Flexibility in Pursuing Opportunities

Recently, we have been moving forward in cooperating with Japanese companies, and as a result, I have been visiting the country over half a dozen times the last two years.  I would like to share this as an observation which I hope we can capitalize and change. 

ON these various trips to Japan, I have meet there Filipinos and Chinese.  There are many Filipinos working in every major city in the world as they look for employment and opportunities.  Ditto In Japan. On the other hand, there has been a boom of Chinese tourists visiting Japan which number over 10 million a year recently.  Since Chinese tourists are active shoppers, they have easily become the major buyers for many shops.  The Japanese stores, and restaurants have tried to capitalize on these tourists by hiring Chinese speaking sales clerks and restaurant servers.  Most of the Chinese I have meet in these establishments are visible because they have a small China flag in their lapel.  There was also one notable difference – although they were hired to speak mainly to Chinese customers, many also knew how to speak Japanese.  However, many of the Filipinos I meet, even when they have been to Japan for some years, still could not speak Japanese.  Why this difference?

Because the Chinese know that if they want a job or business, they need to adopt to the culture, and learn the language.  Whereas the attitude of the Filipino would be – do you need English? I know English. It’s the universal language, so why bother to learn your language?

Learning a different language seems to be something that is not a palatable choice for many Filipinos.  Even as we enjoy a Korean tourist boom the last ten years, and the number of Koreans in the country number in the hundreds of thousands, while millions visit every year, there is a shortage of Filipinos who can speak Korean.  It does not seem to be our cup of tea.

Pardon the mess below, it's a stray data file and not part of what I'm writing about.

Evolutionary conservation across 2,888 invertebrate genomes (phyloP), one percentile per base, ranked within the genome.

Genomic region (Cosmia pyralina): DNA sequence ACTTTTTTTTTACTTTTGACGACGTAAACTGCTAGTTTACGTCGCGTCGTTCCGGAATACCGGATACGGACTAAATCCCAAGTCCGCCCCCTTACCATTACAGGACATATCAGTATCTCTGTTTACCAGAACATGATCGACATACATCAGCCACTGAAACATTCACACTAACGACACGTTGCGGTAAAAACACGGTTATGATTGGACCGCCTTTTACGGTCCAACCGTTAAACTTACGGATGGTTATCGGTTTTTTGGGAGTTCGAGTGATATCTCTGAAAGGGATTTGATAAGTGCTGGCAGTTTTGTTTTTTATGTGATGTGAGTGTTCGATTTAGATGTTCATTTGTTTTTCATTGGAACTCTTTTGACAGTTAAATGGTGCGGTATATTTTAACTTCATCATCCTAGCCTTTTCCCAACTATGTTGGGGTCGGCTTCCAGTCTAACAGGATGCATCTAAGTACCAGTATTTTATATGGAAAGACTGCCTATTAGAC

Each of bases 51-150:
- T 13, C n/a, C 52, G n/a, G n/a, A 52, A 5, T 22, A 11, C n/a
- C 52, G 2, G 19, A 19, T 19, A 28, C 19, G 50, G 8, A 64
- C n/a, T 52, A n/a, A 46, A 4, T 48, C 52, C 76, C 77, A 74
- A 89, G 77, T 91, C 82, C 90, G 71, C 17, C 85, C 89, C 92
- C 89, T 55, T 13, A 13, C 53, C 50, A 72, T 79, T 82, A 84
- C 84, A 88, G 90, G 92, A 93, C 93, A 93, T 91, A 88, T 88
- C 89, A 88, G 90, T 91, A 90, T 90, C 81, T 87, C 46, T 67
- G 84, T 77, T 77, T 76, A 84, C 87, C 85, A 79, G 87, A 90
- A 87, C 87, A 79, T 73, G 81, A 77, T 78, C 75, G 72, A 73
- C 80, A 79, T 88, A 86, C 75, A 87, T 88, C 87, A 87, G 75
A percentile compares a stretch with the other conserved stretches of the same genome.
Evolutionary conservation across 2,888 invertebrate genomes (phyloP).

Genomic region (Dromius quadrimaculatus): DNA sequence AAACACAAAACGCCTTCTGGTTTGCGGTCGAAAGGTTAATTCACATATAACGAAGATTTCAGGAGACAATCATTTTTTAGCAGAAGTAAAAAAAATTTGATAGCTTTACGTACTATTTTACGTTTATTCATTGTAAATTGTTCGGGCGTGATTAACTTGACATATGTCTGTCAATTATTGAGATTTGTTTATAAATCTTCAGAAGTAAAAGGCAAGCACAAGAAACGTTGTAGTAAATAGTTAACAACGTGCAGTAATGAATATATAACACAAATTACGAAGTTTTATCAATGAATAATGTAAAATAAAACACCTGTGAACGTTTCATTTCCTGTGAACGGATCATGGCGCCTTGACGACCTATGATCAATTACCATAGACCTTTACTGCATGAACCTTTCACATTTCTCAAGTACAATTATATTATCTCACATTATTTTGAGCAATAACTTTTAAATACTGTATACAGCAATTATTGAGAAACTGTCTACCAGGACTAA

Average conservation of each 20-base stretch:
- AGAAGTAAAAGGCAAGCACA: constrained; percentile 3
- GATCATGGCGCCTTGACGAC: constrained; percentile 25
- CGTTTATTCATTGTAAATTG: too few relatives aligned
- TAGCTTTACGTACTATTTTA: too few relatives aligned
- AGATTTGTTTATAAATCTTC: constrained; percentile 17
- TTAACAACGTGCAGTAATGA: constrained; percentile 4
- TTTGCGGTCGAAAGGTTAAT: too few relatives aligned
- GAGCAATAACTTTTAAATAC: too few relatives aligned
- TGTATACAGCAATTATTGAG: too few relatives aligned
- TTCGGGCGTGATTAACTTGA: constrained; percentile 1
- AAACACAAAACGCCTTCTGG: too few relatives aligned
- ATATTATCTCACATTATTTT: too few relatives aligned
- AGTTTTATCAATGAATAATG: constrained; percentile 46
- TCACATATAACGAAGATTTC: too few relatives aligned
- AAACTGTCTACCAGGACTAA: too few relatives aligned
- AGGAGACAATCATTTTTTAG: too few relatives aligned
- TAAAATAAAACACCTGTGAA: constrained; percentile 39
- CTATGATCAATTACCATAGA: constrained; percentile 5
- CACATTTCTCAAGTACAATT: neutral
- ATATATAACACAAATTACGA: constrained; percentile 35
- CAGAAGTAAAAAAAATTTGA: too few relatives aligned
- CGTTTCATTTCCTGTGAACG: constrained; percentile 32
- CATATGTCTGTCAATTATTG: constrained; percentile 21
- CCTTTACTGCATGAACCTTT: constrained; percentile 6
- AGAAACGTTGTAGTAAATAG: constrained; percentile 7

It is surely quite striking that while Koreans, japanese, and the Chinese are coming in droves to learn English in order to get high paying jobs, the filipinos are not taking the opportunity to learn Japanese or Chinese to get their high paying jobs.  Why not?

English skills may make us easily attractive and obvious choice for English speaking countries, but is obviously working against us in tapping the European, Japanese  and the growing Chinese markets.   A few years ago, I went to Dalian, China, and practically there were hundreds of Japanese  companies setup there serving the Japanese market, employing tens of thousands of programmers, and earning well over billions every year.  And this is only due to one practical reason – Dalian used to be under Japanese rule for some years before world war II, and since some population already know how to speak japanese, the young have taken over and continue to study the language for a very practical reason – the ticket to better employment and economic opportunities.

In the realm of pursuing better economic opportunities, how many has it that to learn a foreign language will increase our chances? 

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